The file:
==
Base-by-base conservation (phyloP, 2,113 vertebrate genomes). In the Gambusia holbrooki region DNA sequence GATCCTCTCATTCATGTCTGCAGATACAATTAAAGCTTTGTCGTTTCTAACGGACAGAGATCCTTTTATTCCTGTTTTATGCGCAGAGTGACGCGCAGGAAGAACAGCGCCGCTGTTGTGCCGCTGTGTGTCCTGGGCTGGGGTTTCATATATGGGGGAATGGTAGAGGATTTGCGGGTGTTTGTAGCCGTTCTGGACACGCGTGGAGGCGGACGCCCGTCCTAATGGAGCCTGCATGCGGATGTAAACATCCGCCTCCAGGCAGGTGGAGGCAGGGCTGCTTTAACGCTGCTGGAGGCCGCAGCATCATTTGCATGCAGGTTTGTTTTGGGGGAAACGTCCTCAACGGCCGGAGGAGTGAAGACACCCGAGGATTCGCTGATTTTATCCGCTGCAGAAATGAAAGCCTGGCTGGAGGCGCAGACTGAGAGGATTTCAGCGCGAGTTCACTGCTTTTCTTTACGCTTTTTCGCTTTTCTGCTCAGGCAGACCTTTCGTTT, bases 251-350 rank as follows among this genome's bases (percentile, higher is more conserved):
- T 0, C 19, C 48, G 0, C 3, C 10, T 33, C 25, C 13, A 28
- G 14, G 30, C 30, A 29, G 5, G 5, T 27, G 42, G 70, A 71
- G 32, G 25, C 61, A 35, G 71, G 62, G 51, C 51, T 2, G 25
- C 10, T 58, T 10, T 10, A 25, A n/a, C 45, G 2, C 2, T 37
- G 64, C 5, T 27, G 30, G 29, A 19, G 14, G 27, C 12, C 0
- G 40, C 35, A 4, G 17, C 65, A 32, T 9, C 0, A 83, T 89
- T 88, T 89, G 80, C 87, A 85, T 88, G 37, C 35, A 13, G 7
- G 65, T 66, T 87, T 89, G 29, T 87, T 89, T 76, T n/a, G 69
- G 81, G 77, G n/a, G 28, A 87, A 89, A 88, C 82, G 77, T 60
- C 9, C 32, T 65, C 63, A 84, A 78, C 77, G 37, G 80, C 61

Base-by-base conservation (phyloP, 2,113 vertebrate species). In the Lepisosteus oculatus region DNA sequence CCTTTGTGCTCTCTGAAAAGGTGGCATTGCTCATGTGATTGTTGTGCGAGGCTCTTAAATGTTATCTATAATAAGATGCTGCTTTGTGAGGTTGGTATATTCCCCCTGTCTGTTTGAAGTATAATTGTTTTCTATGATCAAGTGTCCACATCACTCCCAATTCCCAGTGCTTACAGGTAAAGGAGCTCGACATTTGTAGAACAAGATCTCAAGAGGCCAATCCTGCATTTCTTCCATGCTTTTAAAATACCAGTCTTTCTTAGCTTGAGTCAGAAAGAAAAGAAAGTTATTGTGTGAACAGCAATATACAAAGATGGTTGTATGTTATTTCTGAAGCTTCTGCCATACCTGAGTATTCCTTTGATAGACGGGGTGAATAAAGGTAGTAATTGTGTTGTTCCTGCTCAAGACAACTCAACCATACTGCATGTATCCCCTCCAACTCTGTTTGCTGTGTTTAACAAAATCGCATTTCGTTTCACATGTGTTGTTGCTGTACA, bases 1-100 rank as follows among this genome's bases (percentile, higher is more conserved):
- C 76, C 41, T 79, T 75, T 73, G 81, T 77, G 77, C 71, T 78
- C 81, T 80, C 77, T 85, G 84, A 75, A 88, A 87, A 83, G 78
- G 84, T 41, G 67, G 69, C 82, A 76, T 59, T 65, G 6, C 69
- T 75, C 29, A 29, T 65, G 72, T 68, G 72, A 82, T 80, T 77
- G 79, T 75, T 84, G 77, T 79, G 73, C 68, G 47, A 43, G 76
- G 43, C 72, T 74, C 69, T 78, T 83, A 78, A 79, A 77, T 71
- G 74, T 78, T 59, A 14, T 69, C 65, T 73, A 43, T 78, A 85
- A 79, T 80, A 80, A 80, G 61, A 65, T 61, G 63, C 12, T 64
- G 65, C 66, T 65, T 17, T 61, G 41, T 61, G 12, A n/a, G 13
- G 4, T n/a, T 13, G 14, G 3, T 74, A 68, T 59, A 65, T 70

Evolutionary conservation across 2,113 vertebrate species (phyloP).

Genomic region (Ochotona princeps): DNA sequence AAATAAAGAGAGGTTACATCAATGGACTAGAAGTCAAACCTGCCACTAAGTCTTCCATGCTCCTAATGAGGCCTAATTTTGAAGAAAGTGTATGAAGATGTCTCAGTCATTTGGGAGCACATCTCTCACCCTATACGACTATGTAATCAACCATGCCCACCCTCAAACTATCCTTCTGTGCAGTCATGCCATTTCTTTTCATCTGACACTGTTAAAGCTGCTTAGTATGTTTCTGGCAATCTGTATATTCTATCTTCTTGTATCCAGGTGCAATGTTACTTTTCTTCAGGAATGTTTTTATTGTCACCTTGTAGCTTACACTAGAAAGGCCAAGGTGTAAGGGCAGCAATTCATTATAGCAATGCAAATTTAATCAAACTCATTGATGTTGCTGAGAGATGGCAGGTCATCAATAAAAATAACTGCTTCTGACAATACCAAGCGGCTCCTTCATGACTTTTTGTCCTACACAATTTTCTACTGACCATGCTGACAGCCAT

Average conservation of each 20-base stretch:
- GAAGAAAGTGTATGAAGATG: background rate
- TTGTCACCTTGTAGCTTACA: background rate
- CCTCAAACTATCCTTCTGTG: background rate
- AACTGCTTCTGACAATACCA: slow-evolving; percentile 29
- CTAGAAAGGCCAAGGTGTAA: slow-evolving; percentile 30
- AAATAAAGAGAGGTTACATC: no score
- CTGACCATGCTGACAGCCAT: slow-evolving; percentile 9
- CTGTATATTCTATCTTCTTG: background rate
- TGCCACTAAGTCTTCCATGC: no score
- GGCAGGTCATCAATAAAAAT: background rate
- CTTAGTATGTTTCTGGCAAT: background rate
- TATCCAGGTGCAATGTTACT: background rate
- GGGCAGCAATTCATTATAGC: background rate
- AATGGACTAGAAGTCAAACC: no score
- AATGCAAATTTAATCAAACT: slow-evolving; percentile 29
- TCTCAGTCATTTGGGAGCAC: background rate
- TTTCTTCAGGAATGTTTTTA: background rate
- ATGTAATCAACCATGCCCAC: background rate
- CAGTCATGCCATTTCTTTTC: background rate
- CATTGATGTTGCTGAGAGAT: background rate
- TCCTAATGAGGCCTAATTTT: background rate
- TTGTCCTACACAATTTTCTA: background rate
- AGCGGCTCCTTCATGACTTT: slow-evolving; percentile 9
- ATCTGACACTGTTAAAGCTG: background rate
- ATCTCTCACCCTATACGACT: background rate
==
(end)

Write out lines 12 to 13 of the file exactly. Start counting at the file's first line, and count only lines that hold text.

Base-by-base conservation (phyloP, 2,113 vertebrate species). In the Lepisosteus oculatus region DNA sequence CCTTTGTGCTCTCTGAAAAGGTGGCATTGCTCATGTGATTGTTGTGCGAGGCTCTTAAATGTTATCTATAATAAGATGCTGCTTTGTGAGGTTGGTATATTCCCCCTGTCTGTTTGAAGTATAATTGTTTTCTATGATCAAGTGTCCACATCACTCCCAATTCCCAGTGCTTACAGGTAAAGGAGCTCGACATTTGTAGAACAAGATCTCAAGAGGCCAATCCTGCATTTCTTCCATGCTTTTAAAATACCAGTCTTTCTTAGCTTGAGTCAGAAAGAAAAGAAAGTTATTGTGTGAACAGCAATATACAAAGATGGTTGTATGTTATTTCTGAAGCTTCTGCCATACCTGAGTATTCCTTTGATAGACGGGGTGAATAAAGGTAGTAATTGTGTTGTTCCTGCTCAAGACAACTCAACCATACTGCATGTATCCCCTCCAACTCTGTTTGCTGTGTTTAACAAAATCGCATTTCGTTTCACATGTGTTGTTGCTGTACA, bases 1-100 rank as follows among this genome's bases (percentile, higher is more conserved):
- C 76, C 41, T 79, T 75, T 73, G 81, T 77, G 77, C 71, T 78